Unlike the other songs mentioned so far, “The Trooper” is a bona fide battle anthem, extolling the glories of combat no matter how futile the battle may be. This track inspires legions of heavy metal guitarists and bassists to this day, not just for its lyrics about soldiers but for its technical musicianship. Learning to play “The Trooper” feels like a level up to a young guitarist.

Metallica
“One”

Another heavy metal standard, Metallica’s “One” is immediately recognizable as a song about war from the rumbling of machine gun fire and explosions that start the track. “One” is a musical retelling of the novel Johnny’s Got a Gun, describing a World War I soldier who cannot see, hear or speak as the result of an artillery shell blast.

Today, “One” is a legendary track, going eight-times platinum alongside Metallica’s ...And Justice for All album. The video that accompanies “One” uses footage from the movie adaption of Johnny’s Got a Gun, further cementing the track’s status as a song about soldiers.

Disturbed
“Indestructible”

Disturbed make no bones about the fact that “Indestructible'' is a song first and foremost for the troops. “It's meant to be something that would make them feel invincible,” singer David Draiman told Rolling Stone. “Take away their fear and make them strong."

The title track to their 2008 album extols the pride a soldier takes in being called to serve, Draiman singing the song from the perspective of a soldier who feels indestructible. “Indestructible” dominated rock radio when it was released and for good reason: the chorus is infectious. The accompanying video seals the deal, showing soldiers in action throughout the ages.

Bolt Thrower
“Those Once Loyal”

UK Death Metal legends Bolt Thrower are certainly no strangers to the topic of war. In fact, every single song in their eight album, nearly 20-year-long career is centered around armed conflict.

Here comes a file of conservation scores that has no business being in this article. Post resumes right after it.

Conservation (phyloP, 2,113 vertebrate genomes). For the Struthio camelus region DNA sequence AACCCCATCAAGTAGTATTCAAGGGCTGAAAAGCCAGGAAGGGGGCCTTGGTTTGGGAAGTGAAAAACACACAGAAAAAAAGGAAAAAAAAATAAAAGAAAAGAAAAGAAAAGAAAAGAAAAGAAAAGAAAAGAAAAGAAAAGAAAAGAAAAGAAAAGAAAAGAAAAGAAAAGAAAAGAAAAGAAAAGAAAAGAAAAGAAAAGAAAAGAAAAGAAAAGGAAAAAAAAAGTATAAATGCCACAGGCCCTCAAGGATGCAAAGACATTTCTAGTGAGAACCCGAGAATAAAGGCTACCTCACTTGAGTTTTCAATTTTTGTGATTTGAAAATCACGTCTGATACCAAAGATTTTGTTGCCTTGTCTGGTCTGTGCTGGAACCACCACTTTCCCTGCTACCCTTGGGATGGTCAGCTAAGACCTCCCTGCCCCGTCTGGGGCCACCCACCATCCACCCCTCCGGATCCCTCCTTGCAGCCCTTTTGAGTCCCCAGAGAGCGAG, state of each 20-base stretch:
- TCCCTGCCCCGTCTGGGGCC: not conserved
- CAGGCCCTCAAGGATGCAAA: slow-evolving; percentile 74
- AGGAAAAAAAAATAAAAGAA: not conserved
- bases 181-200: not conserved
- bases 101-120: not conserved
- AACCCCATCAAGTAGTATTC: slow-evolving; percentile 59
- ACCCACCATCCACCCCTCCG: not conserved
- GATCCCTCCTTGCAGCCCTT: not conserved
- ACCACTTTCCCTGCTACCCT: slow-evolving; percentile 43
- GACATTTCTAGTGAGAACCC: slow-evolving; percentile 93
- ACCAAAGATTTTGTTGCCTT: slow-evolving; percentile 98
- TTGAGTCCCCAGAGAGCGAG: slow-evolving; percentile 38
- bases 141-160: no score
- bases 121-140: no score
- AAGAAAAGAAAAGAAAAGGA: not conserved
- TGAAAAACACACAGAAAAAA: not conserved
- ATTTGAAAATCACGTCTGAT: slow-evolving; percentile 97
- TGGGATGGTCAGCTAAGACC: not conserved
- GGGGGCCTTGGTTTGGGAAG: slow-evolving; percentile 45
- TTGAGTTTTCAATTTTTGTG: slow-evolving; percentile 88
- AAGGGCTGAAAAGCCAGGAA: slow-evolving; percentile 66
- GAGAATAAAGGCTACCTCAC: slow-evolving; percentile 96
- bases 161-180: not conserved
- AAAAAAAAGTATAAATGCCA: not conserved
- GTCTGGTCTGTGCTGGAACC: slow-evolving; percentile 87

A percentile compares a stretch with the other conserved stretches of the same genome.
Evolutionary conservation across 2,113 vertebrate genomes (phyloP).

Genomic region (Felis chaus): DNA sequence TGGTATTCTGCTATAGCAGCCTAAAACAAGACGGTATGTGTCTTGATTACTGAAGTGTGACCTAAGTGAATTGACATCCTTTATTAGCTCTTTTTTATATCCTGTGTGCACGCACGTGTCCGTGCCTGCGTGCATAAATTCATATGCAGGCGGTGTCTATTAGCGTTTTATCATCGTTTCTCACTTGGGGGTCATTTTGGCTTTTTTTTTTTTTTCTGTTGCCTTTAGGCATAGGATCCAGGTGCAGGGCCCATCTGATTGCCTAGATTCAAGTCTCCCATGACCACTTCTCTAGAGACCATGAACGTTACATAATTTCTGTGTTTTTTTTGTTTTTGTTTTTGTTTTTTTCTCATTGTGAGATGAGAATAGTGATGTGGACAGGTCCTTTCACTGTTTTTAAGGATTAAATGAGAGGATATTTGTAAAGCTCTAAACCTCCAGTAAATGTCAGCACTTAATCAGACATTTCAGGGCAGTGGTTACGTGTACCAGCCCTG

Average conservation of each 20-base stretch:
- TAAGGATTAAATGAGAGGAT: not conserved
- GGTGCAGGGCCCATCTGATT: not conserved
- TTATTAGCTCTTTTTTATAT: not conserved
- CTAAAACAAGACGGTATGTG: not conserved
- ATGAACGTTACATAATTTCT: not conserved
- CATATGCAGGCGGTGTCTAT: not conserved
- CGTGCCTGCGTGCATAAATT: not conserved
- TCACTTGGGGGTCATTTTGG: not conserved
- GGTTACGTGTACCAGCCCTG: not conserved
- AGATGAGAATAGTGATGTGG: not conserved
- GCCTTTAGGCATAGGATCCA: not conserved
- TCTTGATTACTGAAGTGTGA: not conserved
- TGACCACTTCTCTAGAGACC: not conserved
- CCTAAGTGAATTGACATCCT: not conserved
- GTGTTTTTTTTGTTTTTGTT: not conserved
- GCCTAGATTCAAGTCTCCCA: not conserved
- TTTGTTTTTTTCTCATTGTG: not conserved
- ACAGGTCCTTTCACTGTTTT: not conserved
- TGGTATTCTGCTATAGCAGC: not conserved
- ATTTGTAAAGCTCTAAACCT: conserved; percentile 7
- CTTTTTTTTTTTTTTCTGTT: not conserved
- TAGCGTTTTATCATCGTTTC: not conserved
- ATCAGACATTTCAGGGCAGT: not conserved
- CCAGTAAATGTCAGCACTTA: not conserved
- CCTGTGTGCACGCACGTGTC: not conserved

On the band’s final album, they decided to take a more solemn approach to their combat-based lyrics than on previous releases. The title track on Those Once Loyal specifically deals with the question of how to properly honor those who have died on the battlefield. No matter what themes you’re looking for in your songs about soldiers, Bolt Thrower has you covered.

Sammy Hagar
“Remember the Heroes”

War itself is a controversial topic, but support for veterans shouldn’t be, as Sammy Hagar reminded us with “Remember the Heroes” from 1982’s Three Lock Box. The lyrics focus on a soldier who struggles to return to normal life after serving in an unnamed war. Unlike some rock songs about war that criticize soldiers, Hagar gives us a heartfelt reminder that war is the hardest on those who experience it—if they make it home at all.

Dire Straits
“Brothers in Arms”

There’s nothing quite like a heavy closing track, which is exactly what Dire Straits gave us with the title track to 1985’s Brothers in Arms. Told from the perspective of a dying soldier, we learn of the bravery of his brothers in arms through the band’s lyrics. The song is slow and brooding, but ends in a fiery guitar solo.

Written during Britain’s involvement in the Falklands War, guitarist and singer Mark Knopfler recorded a 25th anniversary version in 2007 to raise money for veterans still suffering from war complications.

Final Thoughts: The Best Rock Songs About Soldiers for Veterans Day

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Vince Bellino is a "professional" heavy metal nerd. His work has appeared in Decibel, The Daily Dot, Philadelphia Weekly and more.